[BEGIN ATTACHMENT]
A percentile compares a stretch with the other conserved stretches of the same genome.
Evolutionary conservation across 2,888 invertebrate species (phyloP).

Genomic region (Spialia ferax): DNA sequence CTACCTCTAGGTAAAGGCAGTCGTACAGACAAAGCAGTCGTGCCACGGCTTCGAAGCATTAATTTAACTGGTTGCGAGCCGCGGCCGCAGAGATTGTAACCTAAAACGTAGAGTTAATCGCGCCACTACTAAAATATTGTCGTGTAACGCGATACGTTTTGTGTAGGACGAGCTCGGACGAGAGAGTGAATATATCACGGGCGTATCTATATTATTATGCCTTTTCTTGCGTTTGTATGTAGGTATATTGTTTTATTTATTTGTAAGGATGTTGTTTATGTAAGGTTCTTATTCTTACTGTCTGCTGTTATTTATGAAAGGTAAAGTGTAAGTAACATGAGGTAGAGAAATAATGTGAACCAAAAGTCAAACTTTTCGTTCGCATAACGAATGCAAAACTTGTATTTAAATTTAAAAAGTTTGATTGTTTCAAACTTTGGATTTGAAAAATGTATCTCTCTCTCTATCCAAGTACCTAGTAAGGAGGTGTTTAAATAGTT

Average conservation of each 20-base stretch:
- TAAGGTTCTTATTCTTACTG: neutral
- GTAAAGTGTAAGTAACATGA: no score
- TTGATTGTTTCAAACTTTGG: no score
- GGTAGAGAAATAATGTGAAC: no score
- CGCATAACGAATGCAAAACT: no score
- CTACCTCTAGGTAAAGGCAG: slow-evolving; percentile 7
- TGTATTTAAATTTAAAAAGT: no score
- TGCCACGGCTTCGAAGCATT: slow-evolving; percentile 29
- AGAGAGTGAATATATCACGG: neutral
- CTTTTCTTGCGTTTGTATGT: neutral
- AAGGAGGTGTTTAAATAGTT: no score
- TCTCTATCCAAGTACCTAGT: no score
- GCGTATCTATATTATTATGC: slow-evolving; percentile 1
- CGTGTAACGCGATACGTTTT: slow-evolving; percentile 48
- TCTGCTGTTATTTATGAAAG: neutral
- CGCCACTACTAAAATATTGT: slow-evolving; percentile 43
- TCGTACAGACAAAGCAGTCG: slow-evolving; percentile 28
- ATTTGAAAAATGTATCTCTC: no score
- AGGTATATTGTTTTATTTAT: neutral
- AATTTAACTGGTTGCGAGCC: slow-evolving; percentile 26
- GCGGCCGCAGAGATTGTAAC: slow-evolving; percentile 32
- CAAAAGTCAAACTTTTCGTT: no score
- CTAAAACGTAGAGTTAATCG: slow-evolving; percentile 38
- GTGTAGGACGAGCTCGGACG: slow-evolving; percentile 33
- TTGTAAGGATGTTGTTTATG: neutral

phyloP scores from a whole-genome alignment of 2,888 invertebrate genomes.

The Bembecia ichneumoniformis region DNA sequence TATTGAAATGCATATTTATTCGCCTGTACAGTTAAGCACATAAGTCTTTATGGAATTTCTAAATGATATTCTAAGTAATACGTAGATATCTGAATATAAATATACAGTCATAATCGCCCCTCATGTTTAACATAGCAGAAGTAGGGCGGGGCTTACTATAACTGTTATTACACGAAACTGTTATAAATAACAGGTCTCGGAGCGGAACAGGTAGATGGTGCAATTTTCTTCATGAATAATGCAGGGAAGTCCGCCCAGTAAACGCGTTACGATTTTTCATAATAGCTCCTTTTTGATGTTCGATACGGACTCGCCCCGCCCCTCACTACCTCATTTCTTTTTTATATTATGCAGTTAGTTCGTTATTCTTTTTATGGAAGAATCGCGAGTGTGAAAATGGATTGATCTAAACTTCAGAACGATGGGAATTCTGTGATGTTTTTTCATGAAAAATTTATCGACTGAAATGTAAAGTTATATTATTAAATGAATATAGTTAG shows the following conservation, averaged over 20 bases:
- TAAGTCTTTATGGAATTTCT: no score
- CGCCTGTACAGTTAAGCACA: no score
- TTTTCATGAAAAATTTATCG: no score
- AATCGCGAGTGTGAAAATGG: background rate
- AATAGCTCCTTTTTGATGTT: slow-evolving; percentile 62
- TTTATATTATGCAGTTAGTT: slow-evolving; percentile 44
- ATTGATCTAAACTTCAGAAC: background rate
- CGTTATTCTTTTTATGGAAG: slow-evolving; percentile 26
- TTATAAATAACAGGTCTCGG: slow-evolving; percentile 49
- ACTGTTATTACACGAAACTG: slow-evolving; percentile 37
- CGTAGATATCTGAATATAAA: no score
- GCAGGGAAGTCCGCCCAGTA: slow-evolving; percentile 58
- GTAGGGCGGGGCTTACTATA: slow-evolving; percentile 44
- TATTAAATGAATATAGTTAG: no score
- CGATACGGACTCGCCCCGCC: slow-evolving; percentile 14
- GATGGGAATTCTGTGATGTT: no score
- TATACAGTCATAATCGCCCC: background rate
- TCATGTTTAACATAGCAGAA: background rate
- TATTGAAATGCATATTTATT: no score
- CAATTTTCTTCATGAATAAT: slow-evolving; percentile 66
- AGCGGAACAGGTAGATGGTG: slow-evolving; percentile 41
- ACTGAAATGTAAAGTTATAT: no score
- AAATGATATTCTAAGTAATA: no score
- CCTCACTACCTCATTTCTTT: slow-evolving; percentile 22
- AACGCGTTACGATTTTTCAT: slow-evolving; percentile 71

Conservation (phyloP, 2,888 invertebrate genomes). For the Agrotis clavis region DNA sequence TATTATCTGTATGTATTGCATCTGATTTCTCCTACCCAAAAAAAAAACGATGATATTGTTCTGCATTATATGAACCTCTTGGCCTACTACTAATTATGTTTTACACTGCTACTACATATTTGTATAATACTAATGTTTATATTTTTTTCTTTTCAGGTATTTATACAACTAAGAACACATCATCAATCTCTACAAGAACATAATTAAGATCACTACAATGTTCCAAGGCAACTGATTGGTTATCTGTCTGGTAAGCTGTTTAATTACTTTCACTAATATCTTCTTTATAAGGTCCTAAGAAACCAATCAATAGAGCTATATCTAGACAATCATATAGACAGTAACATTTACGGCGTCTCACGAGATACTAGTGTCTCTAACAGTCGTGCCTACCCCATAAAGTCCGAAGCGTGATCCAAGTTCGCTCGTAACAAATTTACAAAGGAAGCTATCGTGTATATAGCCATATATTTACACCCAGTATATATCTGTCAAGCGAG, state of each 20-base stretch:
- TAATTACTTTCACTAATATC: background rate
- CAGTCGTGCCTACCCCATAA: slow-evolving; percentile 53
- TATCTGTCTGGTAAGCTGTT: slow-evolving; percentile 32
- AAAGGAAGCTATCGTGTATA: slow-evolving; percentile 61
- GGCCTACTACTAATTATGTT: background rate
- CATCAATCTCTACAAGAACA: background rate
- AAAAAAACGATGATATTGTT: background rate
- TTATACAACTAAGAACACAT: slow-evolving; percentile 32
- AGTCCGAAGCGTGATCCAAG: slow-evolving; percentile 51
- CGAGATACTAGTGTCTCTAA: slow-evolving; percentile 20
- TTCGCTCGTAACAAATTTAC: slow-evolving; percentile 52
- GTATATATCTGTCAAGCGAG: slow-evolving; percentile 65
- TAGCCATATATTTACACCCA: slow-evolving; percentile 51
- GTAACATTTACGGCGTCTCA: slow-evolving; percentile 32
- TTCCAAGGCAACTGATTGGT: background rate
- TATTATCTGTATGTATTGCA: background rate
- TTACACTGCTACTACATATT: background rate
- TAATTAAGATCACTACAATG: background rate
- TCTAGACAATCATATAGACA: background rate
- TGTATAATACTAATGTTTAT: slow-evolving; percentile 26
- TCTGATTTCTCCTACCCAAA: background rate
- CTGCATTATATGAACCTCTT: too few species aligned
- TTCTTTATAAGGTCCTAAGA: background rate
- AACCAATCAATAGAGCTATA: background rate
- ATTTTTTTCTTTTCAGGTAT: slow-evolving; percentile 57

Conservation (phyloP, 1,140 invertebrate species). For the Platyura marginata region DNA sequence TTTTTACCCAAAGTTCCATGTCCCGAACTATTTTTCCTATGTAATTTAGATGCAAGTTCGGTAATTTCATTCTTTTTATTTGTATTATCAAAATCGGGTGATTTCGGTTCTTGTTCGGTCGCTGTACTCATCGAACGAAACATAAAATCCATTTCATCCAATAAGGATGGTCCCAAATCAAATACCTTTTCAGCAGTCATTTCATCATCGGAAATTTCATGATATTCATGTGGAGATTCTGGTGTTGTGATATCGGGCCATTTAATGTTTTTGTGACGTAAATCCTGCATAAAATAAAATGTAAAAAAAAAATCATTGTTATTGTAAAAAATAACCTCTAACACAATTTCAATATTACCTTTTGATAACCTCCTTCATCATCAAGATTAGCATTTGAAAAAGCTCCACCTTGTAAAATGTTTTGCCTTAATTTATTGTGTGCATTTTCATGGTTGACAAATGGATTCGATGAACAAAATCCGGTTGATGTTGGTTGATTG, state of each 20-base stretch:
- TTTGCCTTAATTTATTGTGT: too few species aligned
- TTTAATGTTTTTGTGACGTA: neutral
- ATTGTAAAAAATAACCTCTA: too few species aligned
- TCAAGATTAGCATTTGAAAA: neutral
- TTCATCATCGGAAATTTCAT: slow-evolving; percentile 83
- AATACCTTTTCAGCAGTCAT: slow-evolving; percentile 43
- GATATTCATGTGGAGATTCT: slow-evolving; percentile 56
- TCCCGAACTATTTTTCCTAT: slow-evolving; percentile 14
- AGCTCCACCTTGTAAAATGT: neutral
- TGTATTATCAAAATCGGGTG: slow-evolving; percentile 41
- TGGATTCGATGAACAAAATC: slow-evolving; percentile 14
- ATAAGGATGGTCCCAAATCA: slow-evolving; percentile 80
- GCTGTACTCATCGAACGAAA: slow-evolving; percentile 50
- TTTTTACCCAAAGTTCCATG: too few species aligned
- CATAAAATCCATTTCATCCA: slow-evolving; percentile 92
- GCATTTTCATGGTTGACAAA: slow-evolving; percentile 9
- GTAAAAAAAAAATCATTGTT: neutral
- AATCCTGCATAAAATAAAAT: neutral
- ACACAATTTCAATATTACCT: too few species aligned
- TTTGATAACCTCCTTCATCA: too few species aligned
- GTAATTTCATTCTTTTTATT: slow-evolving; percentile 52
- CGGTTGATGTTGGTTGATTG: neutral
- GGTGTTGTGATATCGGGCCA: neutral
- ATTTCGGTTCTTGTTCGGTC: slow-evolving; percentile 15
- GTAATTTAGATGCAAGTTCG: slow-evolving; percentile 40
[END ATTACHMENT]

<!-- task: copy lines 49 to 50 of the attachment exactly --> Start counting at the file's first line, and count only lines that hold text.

- TCATGTTTAACATAGCAGAA: background rate
- TATTGAAATGCATATTTATT: no score